LinkedIn’s Newest Features – Part 1

PrintOriginally LinkedIn was the platform where people could take to, to connect with others and look for jobs. The past few years LinkedIn has changed its tune. LinkedIn has positioned themselves as the go to expert in everything from college research, content curation and business referrals. How have they done this? By slowing expanding their platform and offering new features that target specific audiences.

In this two-part blog series we are going to look at the newest features, their audience and what their appeal is. Part 1 will focus on LinkedIn for personal use, Part 2 will focus on Company Page features.

LinkedIn has made major strides in the past year-and-a-half to enhance its platform and provide additional features and services to an extended user database.

Here are 5 of the latest features in chronological order:

LinkedIn Influencers – October 2012
LinkedIn expanded its platform to a blogging-esque arena by inviting influential business and political leaders to share their own content and insights in this platform. Influencers is an area found under “Pulse” in the “Interest” tab. It is here, you can follow Influencers and “link in” to their content.

linkedin influencers_2

This feature took a while to gain steam but eventually took off as LinkedIn invited more celebrity bloggers that had insightful posts to share. Influencers’ content was recently combined with the Pulse feature (See below). Users can choose who to follow or the type of content that interests them. By following categories of interest it is easy to discover new Influencers as their posts find their way into your Pulse or “news feed”.

In February of 2014, LinkedIn made the Influencer Network less exclusive and opened it up to the general public. Meaning anyone has the potential of being an Influencer. LinkedIn ultimately chooses validity based on algorithmic data, or which content has the most viral traction that will appeal to the masses.

Source: Reuters.com

Pulse – November 13, 2013

LinkedIn purchased “Pulse” in April of 2013 and integrated this service with their “LinkedIn Today” feature. Pulse is located at the top of your Update section on your Home Page or under the Interests tab in your customized news feed. “LinkedIn Today” has been around since 2011. The integration of these two features has resulted in a digital newspaper format, allowing users to choose the type of content they wish to follow and easily scan posts and articles that are of interest to them. By selecting categories and “Influencers” they customized the content in their Pulse news section.

linkedin pulse

Source: TechCrunch.com

University Pages – August 19, 2013

Remember the days of junior year when you would make the trip to the Guidance Counselor’s office to pick up outdated brochures about colleges and universities? Ultimately looking at historic data to decide which higher education institution appealed to you?

Young friends in caféWell LinkedIn has created University Pages for high school students, parents and those looking to return to the world of higher education, to help them investigate those institutions with real-time data. Users can look at where alums are working, what industry they ended up in and search for professionals in the field of expertise. LinkedIn bridged the data gap with this latest feature.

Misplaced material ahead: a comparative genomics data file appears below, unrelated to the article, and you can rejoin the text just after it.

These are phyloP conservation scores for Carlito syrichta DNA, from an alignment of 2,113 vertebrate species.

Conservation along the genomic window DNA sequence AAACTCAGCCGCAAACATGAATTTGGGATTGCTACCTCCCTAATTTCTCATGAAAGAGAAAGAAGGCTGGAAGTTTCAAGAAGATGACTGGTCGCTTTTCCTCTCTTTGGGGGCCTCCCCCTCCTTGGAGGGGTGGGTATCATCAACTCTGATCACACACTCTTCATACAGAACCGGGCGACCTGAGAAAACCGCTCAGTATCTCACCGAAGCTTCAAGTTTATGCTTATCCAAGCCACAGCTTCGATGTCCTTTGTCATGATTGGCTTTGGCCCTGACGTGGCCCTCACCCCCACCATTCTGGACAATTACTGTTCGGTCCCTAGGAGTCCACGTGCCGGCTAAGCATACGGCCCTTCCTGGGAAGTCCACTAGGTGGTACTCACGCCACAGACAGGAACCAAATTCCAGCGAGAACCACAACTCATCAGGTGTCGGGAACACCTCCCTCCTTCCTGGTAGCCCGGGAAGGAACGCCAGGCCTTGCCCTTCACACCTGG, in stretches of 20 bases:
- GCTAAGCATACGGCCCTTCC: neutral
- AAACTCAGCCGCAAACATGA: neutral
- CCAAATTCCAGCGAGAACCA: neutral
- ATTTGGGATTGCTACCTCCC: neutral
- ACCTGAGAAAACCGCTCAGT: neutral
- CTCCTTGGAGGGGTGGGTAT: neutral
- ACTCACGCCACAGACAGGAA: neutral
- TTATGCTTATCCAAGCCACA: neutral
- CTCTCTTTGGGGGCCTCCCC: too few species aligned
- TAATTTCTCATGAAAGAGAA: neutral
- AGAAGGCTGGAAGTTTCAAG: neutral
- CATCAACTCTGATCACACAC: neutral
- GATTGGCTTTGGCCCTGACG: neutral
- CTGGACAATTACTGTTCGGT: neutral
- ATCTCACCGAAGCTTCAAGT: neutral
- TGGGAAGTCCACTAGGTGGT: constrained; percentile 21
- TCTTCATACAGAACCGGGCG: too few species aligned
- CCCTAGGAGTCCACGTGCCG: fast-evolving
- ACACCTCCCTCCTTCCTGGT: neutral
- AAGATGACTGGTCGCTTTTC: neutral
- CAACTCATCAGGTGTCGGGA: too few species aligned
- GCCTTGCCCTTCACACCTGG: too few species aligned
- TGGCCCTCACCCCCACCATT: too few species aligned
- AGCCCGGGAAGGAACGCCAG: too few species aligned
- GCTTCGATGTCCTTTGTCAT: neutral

What is most beneficial for LinkedIn is they have a new audience, high school students. These future professionals would eventually find themselves on the LinkedIn in 4 – 6 years. LinkedIn wants them now. A brilliant move to expand it user database.

Side note: This feature is also beneficial for alums to reconnect with classmates. The search function allows users to drill down data on a specific time frame and major at an institution.

Source: LinkedIn Blog

How You’re Connected – January 29 2014
One of LinkedIn’s strongest features is connections, showing how you are (or aren’t) connected with other users.

  • A 1st connection shows that you have a direct relationship and are “linked in”.
  • A 2nd connection shows that you have someone in common (a friend of a friend) but are not connected directly.
  • A 3rd connection means that you don’t have any 1st connections and possibly 2nd connections.
  • Typically in this instance you ask for an introduction by a mutual contact or depending on the users’ settings you can send them a message to connect. The purpose of “How You’re Connected” is to not only show connections you have in common, but the relationships that exist between those connections.

    For example, there is a 2nd connection that you wish to connect with. You have three 1st connections that are already “LinkedIn” to that contact. “How You’re Connected” shows the relationships between your prospect and 3 connections. Allowing you to find the perfect person to introduce you to your prospect.

    linkedin how connected

    Image Source: LinkedIn Blog

    LinkedIn for Volunteers – January 15, 2014

    Have you been looking to expand your resume with some volunteer work? Or maybe you are looking to make a career move and want to test the waters and gain some experience first with volunteering?

    LinkedIn has generated a “Volunteering Marketplace” that allows you to search for volunteer positions. You can search by keyword, company, title, or location. This feature not only helps those looking for volunteering positions, but assists nonprofits and organizations looking to get the word out about opportunities available.

    linkedin volunteers

    Source: http://volunteer.linkedin.com/

    Stay tuned for Part 2 – LinkedIn’s Newest Features, as we look at those aspects that benefit businesses.

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